"Hell hath no fury like a woman scorned." No doubt this truism was at the top of Newt Gingrich's mind as he responded to John King's lead off question in the CNN Republican debate in South Carolina last week.
Mary Ann Gingrich, the second ex-wife of thrice married Newt, alleged in an interview with ABC News that the former Speaker of the House asked her for an "open marriage" when his affair with then aide and now third wife Calista Bisek was discovered. Rush Limbaugh, himself on marriage number four, came to Newt's defense, contrasting his alleged behavior with that of Bill Clinton by pointing out that Gingrich "at least had the politeness to ask for permission." Limbaugh's quip aside, King no doubt thought he had Newt in a difficult spot and was expecting to see the former Speaker squirm.
But the ever nimble Newt turned the tables on King and managed to turn political lemons into electoral lemonade by going on offense. Flatly denying the accusations, Gingrich exploded with indignation, calling the question "despicable," "vicious," and "appalling." The audience roared with approval, booed John King, and gave Newt a standing ovation. The scene was reminiscent of the recent exchange between Gingrich and Juan Williams, who during a Fox News debate drew the crowd's disapproval when he suggested that the candidate's comments about food stamps and the work ethic of inner-city kids was belittling to racial minorities and the poor. Once again, Gingrich turned the tables on his interlocutor, responding that while politically incorrect facts might be unpopular, President Obama has put more Americans on food stamps than any other president, and that he believes offering employment opportunities like janitorial work (his daughter Jackie's first job) to at-risk kids would teach them important lessons about the value of a day's work and lower their risk of dropping out of school. The crowd roared its approval.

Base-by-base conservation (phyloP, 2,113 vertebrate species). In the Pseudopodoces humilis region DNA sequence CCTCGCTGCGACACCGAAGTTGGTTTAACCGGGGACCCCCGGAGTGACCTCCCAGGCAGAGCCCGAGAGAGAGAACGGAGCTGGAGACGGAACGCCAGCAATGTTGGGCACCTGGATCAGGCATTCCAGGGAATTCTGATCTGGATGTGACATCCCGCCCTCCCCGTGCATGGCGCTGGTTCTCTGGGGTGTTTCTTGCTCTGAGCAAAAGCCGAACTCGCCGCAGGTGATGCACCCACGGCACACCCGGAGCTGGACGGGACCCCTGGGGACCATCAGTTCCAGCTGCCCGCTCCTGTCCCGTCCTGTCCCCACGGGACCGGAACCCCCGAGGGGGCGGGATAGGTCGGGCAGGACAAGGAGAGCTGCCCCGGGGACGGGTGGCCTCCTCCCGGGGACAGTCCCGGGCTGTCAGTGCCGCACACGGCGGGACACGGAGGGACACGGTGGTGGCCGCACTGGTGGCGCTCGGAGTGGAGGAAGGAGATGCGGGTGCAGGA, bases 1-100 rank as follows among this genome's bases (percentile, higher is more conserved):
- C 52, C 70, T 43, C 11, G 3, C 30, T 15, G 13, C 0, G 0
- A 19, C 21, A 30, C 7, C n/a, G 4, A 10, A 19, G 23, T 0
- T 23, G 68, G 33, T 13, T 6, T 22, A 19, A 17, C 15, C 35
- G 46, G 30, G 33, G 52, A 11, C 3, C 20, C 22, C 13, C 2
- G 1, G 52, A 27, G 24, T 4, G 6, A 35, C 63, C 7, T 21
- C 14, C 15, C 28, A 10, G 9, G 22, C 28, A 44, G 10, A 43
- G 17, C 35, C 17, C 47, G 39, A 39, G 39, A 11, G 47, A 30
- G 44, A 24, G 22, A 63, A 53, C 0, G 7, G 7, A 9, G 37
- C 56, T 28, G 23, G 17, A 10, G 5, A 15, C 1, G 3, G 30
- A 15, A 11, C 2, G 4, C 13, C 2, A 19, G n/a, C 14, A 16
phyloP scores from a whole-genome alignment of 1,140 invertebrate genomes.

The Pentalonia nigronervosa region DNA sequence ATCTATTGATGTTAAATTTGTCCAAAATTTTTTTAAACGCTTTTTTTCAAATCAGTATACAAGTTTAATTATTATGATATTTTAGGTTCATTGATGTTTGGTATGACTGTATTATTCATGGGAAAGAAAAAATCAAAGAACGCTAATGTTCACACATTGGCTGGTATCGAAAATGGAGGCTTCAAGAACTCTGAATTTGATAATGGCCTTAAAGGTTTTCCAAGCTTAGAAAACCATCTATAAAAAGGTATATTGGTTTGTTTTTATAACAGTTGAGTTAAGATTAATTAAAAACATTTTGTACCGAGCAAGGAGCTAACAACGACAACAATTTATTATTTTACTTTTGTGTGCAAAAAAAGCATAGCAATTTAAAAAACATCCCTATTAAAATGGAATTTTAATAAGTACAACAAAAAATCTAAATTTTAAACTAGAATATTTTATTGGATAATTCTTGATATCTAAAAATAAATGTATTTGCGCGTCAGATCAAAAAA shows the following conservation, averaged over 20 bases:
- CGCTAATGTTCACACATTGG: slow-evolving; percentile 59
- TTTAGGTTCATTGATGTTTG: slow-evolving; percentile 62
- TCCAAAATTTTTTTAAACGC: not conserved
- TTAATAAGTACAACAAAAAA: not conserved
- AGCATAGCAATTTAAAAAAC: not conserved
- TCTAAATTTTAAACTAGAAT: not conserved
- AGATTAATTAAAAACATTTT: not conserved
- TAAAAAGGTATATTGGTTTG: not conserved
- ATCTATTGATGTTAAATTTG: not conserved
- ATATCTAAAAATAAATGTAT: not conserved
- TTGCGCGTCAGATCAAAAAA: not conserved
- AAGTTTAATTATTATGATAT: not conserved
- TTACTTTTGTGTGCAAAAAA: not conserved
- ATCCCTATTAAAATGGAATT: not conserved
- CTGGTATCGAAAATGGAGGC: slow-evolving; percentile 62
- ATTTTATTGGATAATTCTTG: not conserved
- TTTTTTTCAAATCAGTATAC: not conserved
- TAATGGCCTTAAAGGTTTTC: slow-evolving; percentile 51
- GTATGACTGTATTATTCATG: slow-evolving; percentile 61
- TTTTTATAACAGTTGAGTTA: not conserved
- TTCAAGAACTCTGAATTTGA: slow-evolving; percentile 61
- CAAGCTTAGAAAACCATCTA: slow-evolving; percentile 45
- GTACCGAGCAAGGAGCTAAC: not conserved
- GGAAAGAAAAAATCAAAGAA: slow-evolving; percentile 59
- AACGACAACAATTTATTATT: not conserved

Gingrich has often complained of "gotcha journalism," in which the media is more interested in asking questions designed to embarrass the candidate rather than elicit information or illumination. George Stephanopoulos recently attempted to back Mitt Romney into this kind of corner with a question concerning the constitutionality of the Griswold v. Connecticut Supreme Court ruling, apparently in an attempt to paint Romney as anti-contraception. As with King and Williams, this strategy backfired, Stephanopoulos drew boos, and Romney emerged unscathed.